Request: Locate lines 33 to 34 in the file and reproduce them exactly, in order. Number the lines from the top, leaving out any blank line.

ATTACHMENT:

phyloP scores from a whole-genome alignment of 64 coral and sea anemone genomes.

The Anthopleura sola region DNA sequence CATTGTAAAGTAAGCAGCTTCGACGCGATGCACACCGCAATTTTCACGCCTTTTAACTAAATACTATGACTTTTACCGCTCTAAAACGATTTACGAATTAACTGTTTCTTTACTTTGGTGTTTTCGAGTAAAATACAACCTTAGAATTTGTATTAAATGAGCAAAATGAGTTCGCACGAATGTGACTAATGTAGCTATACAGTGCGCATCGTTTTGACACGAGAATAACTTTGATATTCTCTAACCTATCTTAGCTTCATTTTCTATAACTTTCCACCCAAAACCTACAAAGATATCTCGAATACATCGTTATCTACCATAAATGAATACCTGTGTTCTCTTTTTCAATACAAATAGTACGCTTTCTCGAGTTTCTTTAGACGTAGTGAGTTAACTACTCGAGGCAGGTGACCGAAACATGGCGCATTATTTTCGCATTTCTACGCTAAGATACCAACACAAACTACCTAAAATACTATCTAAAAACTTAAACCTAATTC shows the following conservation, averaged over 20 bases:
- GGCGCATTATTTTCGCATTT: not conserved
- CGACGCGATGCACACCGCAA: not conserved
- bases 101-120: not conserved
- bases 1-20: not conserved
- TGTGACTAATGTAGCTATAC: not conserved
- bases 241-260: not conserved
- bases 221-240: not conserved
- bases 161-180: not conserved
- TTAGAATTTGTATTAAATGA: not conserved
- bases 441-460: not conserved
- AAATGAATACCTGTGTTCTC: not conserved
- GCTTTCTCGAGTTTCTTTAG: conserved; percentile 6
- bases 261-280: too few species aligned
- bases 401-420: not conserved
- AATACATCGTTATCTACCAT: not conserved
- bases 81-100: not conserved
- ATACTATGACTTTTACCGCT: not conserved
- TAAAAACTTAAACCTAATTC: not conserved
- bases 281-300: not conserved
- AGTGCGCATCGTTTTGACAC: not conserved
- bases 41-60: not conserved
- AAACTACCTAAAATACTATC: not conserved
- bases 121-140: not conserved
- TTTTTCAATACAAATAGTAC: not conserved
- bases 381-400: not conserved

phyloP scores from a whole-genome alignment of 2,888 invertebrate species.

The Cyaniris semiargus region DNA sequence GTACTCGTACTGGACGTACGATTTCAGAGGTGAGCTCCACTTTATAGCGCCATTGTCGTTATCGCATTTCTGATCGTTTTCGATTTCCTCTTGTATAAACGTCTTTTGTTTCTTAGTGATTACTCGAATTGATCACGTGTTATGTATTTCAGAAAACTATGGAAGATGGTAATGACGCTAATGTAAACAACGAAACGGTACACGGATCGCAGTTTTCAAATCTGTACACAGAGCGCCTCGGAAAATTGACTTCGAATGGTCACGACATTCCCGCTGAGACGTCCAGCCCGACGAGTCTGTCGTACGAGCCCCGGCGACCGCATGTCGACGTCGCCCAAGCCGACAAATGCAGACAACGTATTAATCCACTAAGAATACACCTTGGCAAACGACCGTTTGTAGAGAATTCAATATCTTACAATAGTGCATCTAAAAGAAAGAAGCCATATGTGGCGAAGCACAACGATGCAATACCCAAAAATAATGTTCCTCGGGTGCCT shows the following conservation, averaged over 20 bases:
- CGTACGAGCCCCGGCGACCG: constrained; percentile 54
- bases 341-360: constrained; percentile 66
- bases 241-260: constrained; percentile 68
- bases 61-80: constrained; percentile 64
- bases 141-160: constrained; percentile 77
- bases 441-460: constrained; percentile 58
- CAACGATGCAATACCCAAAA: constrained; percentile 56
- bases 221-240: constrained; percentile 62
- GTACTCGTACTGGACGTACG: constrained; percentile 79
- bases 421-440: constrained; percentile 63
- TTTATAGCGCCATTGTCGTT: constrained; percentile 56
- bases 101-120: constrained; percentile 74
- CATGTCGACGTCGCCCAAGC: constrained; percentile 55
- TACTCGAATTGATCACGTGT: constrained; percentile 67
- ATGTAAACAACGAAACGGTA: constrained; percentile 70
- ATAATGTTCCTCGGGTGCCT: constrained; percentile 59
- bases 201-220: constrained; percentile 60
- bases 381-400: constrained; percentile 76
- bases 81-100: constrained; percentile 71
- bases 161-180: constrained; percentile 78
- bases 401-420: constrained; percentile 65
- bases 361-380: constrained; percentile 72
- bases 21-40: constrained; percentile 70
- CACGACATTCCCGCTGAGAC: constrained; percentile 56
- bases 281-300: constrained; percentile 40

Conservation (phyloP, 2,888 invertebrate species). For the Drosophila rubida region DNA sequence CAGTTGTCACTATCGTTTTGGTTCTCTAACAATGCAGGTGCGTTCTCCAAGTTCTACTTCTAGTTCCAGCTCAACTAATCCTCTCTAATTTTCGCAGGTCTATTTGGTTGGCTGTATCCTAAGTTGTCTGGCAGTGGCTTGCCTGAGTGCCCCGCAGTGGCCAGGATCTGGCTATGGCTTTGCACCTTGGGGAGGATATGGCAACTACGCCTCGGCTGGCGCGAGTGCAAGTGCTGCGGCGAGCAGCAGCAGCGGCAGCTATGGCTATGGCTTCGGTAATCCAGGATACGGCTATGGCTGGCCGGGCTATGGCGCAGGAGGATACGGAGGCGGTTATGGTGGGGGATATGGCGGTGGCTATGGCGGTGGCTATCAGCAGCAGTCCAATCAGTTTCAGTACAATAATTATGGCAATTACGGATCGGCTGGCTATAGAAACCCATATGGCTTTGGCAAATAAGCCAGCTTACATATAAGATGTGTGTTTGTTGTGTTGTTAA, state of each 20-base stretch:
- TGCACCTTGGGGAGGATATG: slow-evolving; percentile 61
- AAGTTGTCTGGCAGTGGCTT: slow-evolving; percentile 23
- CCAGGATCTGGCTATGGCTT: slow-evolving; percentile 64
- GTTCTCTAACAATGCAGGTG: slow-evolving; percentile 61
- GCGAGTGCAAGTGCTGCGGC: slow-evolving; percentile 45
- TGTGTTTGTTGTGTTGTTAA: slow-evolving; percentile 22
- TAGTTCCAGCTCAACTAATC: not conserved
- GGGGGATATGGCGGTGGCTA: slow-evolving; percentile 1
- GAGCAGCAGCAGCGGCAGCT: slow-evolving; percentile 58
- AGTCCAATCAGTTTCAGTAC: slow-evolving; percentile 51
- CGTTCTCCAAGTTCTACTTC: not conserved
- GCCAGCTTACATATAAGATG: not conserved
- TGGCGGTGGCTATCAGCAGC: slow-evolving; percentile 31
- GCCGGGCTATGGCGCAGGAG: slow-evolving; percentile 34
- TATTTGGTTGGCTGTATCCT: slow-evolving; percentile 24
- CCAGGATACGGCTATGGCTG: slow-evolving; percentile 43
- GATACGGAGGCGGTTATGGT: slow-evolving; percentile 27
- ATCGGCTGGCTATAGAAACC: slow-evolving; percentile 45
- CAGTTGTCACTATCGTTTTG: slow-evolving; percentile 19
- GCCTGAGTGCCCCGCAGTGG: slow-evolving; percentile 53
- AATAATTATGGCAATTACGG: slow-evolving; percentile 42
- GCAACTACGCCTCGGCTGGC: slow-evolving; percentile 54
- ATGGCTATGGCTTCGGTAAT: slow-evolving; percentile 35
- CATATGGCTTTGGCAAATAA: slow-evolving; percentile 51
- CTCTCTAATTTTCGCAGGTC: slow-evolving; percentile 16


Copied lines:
- bases 61-80: constrained; percentile 64
- bases 141-160: constrained; percentile 77